In the early 17th century, the Šumberk cadet line, which was considered wealthier and more influential than the main one,[2] died out; its estates were transferred back to the main line, and were later mostly inherited by the so-called "princely branch" of the family.


Count Johann Weikhard of Auersperg (1615–1677) served as head of the Aulic Council (Reichshofrat), as envoy of Emperor Ferdinand III in the negotiations preparing the 1648 Peace of Westphalia, and as a tutor to young King Ferdinand IV.[3] Emperor Ferdinand III elevated him to a hereditary Prince of the Holy Roman Empire in 1653 and enfeoffed him with the Silesian Duchy of Münsterberg in the Lands of the Bohemian Crown the next year. In 1663 Johann Weikhard received in pawn the lands of the extinct Counts of Tengen (Thengen), a Habsburg possession in Further Austria since 1522, and reached Imperial immediacy as Gefürsteter Graf with a seat in the Imperial Diet the next year.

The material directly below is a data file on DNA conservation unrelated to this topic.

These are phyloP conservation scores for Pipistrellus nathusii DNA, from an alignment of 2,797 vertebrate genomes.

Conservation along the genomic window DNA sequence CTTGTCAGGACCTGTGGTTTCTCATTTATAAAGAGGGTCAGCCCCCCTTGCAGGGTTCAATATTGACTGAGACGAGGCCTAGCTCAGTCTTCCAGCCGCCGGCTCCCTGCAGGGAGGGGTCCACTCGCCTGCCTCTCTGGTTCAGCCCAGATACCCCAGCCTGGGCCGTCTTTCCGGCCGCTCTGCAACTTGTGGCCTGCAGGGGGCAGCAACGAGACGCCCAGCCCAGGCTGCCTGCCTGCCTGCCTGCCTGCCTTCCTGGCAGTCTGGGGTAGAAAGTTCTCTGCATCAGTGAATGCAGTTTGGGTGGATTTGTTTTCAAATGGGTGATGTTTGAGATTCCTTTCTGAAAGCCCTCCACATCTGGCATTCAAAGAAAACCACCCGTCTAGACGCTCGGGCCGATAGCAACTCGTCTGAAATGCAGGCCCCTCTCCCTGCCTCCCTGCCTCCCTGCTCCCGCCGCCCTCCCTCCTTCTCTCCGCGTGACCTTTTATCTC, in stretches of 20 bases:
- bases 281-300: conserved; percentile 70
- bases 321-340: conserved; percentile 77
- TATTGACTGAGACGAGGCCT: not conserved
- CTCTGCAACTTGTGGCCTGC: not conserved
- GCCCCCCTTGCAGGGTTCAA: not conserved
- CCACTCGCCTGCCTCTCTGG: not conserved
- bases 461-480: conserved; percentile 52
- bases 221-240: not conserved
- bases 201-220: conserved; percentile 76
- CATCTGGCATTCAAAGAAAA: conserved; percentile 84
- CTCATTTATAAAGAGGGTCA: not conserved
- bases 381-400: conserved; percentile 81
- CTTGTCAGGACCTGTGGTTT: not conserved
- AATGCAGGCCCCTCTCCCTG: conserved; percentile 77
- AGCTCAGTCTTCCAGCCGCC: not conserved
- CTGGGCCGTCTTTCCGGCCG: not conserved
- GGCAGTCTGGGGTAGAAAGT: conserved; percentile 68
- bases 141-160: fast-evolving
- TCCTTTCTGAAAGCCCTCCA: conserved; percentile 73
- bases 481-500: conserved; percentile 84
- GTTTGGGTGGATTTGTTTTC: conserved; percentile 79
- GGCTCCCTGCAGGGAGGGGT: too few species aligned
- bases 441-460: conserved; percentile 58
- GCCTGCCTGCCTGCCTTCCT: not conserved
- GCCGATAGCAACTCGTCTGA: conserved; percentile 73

The Duchy of Münsterberg was conquered by Prussia in the course of the First Silesian War with Austria in 1742, nevertheless the Auerspergs at first could retain their possessions as a Silesian state country. In 1791 Karl Joseph of Auersperg finally sold Münsterberg to King Frederick William II of Prussia. The Auersperg territory at Tengen upon the dissolution of the Holy Roman Empire in 1806 was mediatised to the Grand Duchy of Baden.

Princes of Auersperg (1653–present) [4][5][edit]

Arms of the Princes of Auersperg
Evolution of the family's arms
  • Johann Weikhard, 1st Prince 1653–1677, Count of Auersperg, Duke of Silesia-Münsterberg (1615-1677)
    • Johann Ferdinand, 2nd Prince 1677–1705, Duke of Silesia-Munsterberg (1655-1705)